By Show and Tell
By Bree Davies
By Bree Davies
By Cory Casciato
By Emilie Johnson
By Robin Edwards
By Bree Davis
By Josiah M. Hesse
A lot of people make Denver what it is, but few have changed the face of the city the way architect Cabell Childress did ("Mind Over Matter," August 5, 2004).
Born in Virginia in 1932, Childress earned a degree in architectural engineering at Georgia Tech in 1954. After graduation he enlisted in the U.S. Navy, where he was a midshipman and worked as an engineer. After serving, Childress came out west to study architecture at the University of Colorado in Boulder, graduating in 1958.
He was hired in 1961 by William Muchow, his former thesis critic at CU. At the time, Muchow was working on CU's School of Engineering, and Childress served as architect during the design phase, learning lessons about academic buildings that would come in handy later.
In 1966, Childress formally founded his own firm, and for the next decade and a half, he designed cutting-edge modernist buildings, including the 1968-1970 Foothills Gateway Rehabilitation Center in Fort Collins and the 1972-1973 Samuel Gary Oil Producers Headquarters in Inverness Park. Built of cast-in-place concrete, these structures owe a lot to the brutalism associated with Le Corbusier.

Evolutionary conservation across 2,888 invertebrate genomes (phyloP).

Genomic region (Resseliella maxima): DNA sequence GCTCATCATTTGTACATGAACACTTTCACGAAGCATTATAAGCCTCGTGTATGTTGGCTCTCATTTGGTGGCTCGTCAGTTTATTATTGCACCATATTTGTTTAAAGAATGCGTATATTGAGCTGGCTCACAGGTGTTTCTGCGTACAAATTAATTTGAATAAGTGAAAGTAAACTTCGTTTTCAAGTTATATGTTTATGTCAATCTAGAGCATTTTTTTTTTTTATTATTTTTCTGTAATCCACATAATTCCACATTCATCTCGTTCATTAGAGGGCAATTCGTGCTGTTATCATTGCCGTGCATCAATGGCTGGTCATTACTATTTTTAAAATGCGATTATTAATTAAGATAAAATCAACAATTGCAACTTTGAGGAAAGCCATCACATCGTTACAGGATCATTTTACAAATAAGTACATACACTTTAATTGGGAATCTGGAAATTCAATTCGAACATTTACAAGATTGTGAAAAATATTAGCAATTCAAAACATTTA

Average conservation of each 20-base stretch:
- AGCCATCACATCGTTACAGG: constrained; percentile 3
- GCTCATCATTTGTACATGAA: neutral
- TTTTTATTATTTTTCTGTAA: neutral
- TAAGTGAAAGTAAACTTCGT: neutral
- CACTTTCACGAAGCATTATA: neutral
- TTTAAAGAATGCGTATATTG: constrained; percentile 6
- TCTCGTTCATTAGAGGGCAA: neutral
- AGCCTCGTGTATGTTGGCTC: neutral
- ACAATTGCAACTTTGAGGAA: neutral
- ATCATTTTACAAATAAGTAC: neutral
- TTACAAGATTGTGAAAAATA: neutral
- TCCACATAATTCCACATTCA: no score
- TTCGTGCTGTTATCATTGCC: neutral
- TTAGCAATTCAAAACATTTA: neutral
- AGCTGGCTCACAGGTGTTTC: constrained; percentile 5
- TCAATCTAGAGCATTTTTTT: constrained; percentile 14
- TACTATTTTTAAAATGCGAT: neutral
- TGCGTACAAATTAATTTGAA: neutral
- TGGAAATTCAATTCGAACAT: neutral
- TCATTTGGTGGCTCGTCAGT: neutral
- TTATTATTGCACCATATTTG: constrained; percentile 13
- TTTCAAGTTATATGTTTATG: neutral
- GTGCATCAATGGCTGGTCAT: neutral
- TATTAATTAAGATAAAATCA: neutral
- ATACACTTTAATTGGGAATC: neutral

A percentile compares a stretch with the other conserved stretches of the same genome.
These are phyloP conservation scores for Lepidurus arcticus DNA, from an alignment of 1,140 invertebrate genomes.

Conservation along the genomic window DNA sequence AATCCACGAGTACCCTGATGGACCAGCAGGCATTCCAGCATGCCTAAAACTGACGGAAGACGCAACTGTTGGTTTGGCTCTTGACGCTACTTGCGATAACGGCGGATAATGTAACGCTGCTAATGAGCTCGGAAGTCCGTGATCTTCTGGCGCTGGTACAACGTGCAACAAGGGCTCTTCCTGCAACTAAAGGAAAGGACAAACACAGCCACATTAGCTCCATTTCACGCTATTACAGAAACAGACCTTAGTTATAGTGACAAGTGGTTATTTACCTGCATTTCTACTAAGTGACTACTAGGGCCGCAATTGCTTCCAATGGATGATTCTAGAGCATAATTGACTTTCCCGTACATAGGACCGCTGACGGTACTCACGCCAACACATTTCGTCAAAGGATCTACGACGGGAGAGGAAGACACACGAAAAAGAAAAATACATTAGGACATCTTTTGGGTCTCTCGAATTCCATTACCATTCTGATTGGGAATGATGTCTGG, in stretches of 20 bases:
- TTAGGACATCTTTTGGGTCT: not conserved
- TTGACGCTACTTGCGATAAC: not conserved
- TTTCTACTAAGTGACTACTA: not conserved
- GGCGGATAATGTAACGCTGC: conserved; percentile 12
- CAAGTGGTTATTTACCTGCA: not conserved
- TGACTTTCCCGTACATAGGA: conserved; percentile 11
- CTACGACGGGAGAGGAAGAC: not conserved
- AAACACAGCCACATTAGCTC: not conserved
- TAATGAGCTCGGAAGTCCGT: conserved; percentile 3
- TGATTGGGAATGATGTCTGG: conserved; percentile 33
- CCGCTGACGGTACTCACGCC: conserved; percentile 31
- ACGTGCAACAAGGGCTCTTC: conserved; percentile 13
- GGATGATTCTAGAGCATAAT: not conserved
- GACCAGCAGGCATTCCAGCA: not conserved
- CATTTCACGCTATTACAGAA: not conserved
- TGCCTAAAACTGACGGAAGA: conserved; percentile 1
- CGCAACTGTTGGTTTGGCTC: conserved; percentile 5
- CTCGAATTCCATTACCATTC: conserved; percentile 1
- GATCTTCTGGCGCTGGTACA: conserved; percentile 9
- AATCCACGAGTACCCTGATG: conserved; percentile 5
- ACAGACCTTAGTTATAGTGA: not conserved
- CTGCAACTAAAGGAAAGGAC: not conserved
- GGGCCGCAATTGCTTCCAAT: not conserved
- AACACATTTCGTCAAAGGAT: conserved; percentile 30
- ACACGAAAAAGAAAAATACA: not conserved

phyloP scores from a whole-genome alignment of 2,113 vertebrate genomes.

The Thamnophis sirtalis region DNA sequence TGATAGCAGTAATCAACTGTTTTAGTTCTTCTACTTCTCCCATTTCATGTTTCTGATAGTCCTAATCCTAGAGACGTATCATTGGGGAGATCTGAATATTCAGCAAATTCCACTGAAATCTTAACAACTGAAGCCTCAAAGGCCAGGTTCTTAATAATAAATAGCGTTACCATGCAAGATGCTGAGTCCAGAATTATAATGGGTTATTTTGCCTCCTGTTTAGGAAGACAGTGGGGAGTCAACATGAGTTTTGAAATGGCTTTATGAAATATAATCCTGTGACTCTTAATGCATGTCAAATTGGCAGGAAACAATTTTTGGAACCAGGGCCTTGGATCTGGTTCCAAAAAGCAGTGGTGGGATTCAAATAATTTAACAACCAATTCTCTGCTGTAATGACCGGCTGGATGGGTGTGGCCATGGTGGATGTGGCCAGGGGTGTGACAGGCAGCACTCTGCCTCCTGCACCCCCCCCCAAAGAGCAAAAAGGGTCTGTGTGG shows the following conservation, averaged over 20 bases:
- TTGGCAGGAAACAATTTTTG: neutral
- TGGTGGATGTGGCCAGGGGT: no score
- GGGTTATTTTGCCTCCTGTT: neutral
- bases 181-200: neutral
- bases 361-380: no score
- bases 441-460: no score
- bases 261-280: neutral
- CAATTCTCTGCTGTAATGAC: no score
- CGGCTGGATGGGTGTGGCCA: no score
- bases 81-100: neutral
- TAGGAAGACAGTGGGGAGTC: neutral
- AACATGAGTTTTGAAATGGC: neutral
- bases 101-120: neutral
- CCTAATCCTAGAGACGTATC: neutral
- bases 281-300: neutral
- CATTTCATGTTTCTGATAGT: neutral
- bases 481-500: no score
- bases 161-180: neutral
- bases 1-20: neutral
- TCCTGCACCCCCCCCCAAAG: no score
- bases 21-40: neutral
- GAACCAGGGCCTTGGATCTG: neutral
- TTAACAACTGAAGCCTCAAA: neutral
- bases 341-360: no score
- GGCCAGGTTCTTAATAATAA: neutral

In the 1980s, Childress made a major shift, going from modernism to post-modernism. The first design of this type was the Theater and Dance Building at CU, shown in a drawing done in 1982, but the most important, "Granny's Castle," came ten years later. This was a luxurious mountain retreat created for Daniel Ritchie, then-chancellor of the University of Denver. The remarkable house combines modernist and historic elements in a thoroughly original way.
"Granny's Castle" led to Childress's getting the commissions to do a series of major buildings in a similar style for the DU campus, including the Daniel L. Ritchie Sport and Wellness Center (1992-1999), F. W. Olin Hall of Science (1995-1996), the Daniels College of Business (1997-1999), the Benjamin Stapleton Jr. Tennis House (1999-2000) and (pictured) the Newman Center for the Performing Arts (1996-2003). These D.U. buildings represent Childress's greatest accomplishment -- and he didn't do the first of them until he was in his sixties.
Childress died at the age of 74 on November 17 after a long illness.